The effort to gather 40,000 signatures to put the wet dry issue before Benton County voters is going strong, according to "Keep Dollars in Benton County" spokesperson Marshall Ney.
"I think there's still a lot of willing signatories out there that want to sign the petition," Ney says. "People were enthusiastic about it before, but there just wasn't the people power out there to get the petitions signed and gather the signatures."
The group hired National Ballot Access to collect the signatures, and the firm doesn't come cheap. According to a financial report filed on April 13, "Keep Dollars in Benton County" has paid $219,513.11 to the firm so far. The report also shows Tom and Stueart Walton each donated
$80,000 to the group in March. The brothers already put in $30,000 each to kick off the petition drive.
"It would be a lot harder to gain the financial support without someone stepping up and writing checks of this size," Ney says. "It's a lot of money, and sure could we go out and raise the money, yes, but it would be a longer and more difficult process."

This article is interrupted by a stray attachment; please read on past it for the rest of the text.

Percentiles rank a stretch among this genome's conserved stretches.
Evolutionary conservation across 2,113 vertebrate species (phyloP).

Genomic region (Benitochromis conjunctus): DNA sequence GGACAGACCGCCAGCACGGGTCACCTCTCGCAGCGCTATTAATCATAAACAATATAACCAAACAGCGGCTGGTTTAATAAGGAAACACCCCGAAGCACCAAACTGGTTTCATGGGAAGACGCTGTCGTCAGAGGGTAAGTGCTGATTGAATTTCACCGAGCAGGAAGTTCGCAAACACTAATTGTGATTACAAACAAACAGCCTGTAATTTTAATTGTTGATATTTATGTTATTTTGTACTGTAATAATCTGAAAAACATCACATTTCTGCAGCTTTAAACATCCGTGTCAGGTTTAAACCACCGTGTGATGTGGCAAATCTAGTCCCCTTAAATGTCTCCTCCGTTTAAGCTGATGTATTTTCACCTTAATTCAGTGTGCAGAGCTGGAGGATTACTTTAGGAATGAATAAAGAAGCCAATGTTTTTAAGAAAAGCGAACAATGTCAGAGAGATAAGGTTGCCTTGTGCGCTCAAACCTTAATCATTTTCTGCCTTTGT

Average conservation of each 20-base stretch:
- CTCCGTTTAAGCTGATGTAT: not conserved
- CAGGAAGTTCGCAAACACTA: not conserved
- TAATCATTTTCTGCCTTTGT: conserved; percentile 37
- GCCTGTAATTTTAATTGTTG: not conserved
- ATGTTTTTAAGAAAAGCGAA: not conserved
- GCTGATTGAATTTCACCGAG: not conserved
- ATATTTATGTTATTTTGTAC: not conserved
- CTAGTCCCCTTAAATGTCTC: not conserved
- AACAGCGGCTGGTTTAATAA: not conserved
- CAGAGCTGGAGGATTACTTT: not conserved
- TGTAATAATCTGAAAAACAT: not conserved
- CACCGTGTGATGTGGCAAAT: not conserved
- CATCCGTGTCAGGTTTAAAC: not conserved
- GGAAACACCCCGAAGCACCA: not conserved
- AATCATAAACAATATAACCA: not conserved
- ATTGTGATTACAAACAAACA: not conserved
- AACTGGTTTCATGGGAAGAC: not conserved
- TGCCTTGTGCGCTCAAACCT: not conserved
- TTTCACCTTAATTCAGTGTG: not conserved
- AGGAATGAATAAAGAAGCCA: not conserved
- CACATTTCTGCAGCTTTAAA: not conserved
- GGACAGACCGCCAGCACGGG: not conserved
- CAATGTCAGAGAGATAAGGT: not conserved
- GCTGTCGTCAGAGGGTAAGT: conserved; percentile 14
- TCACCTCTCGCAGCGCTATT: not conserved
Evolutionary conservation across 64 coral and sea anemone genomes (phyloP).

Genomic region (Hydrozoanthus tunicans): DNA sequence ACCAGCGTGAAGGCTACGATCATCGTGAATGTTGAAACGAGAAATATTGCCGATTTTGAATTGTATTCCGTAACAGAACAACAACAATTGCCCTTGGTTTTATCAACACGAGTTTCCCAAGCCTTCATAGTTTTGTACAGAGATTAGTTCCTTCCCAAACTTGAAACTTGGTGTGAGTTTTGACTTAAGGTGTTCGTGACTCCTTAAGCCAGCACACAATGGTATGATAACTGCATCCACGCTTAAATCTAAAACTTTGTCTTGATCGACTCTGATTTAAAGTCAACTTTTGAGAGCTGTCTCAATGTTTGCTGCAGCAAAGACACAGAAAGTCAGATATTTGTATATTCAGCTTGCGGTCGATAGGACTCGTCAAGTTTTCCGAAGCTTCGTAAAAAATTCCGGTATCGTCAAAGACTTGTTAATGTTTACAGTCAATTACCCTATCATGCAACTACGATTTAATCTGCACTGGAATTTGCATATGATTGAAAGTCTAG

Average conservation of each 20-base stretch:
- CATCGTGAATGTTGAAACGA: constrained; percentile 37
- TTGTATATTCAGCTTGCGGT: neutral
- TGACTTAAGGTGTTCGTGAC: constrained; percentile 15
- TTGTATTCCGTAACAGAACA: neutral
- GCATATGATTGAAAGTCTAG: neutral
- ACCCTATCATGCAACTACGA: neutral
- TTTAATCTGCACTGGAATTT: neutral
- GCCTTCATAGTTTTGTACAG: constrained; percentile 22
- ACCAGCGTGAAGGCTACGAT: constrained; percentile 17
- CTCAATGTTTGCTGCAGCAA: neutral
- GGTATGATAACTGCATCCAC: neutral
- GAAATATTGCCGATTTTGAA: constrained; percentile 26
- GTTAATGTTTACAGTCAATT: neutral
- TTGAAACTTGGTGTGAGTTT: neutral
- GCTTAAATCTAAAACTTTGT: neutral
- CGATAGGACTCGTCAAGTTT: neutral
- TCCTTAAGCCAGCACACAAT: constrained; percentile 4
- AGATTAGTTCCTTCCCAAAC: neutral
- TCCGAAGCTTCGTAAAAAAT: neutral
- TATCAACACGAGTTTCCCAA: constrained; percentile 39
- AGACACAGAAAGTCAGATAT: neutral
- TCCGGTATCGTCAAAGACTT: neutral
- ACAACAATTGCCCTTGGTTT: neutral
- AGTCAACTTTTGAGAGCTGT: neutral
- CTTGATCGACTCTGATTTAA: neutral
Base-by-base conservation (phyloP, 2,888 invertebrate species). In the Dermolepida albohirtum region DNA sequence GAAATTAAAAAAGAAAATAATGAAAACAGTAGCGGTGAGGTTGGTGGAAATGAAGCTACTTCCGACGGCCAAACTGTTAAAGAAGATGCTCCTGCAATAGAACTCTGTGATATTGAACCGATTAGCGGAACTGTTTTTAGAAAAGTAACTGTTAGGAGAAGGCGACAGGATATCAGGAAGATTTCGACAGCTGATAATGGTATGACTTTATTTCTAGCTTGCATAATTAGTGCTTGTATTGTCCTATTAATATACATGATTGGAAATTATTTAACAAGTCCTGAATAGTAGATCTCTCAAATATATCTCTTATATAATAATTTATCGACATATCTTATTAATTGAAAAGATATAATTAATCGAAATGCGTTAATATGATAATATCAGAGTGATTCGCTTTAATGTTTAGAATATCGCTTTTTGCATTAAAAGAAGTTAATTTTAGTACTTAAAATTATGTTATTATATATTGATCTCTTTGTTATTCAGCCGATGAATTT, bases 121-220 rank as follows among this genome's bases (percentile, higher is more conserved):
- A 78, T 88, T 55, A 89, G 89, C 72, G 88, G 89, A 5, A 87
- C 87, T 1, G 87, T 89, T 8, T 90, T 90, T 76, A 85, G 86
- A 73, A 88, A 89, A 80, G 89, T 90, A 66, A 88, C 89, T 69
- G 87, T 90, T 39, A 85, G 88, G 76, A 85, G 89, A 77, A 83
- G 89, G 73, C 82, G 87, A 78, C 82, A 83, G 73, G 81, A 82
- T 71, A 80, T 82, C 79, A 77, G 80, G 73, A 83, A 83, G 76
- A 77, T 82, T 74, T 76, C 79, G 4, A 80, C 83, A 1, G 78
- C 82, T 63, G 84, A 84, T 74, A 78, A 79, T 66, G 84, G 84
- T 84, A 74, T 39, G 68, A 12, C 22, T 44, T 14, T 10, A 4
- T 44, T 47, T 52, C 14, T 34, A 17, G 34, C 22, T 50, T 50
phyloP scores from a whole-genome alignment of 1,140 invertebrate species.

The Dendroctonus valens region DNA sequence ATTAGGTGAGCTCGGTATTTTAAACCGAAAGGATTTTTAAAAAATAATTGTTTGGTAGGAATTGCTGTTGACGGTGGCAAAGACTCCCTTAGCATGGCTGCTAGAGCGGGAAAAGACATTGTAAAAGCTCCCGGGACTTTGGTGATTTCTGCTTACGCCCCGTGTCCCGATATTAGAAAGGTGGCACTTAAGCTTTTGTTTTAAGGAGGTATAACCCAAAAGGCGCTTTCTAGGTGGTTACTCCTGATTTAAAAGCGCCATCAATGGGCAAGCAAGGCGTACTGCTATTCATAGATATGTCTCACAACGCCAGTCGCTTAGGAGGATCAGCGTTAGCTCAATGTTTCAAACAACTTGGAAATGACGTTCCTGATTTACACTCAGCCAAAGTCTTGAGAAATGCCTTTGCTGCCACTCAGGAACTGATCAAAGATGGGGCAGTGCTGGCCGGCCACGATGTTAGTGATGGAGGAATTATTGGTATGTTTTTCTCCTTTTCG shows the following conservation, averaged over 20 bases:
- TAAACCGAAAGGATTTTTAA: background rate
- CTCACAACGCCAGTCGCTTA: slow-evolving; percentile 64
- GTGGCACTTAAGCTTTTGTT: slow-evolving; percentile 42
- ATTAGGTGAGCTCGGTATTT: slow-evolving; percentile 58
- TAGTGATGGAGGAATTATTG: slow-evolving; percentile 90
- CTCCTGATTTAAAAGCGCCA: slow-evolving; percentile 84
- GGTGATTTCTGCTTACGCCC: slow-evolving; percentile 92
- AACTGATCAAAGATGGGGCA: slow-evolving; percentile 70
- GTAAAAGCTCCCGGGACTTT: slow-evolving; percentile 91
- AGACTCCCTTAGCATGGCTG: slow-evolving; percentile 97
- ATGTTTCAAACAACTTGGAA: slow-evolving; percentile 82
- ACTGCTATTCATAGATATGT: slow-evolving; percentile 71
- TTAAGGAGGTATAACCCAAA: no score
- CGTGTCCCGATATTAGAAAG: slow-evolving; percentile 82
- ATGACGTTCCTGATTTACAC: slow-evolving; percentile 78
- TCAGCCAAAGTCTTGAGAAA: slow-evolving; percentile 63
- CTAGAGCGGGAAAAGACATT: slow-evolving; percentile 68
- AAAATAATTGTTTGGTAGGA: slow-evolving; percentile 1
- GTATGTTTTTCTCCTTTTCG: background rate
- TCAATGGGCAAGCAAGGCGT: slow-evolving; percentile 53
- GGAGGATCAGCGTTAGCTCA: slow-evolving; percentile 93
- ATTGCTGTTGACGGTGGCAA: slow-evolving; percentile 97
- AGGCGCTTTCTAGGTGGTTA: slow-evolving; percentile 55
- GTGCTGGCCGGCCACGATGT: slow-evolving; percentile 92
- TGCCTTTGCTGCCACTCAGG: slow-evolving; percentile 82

Dave Marrs lives near the Bentonville square, and he hopes the brothers' support will influence voters if the issue makes it to the ballot.
"i know that they want nothing but the best for downtown Bentonville, look what they've done for our city," he says. "We're growing like nowhere else in large part because of the Waltons, and so I sure hope people will look at that and say if they're supporting it I will as well."
Brittany Lee disagrees and thinks the men are making a mistake.
"I think it's the opposite of what Sam would have wanted, he was a very big family person and he would not have been for it at all," Lee says. "We're booming as it is. Bentonville has grown so much in six years and if you look at the last twenty years it's grown and its been without having alcohol in the county."
But Ney says Benton County residents already have plenty of access to alcohol at private clubs not to mention the short drive across county lines.
"You're not going to change the behaviors of all of those who are consuming alcohol in Benton county already,you're just going to export all of their dollars to other counties," he says. "Where do you want your tax revenue, where do you want your jobs? Where do you want your economic impact, if you want it here, then you want this county to be wet."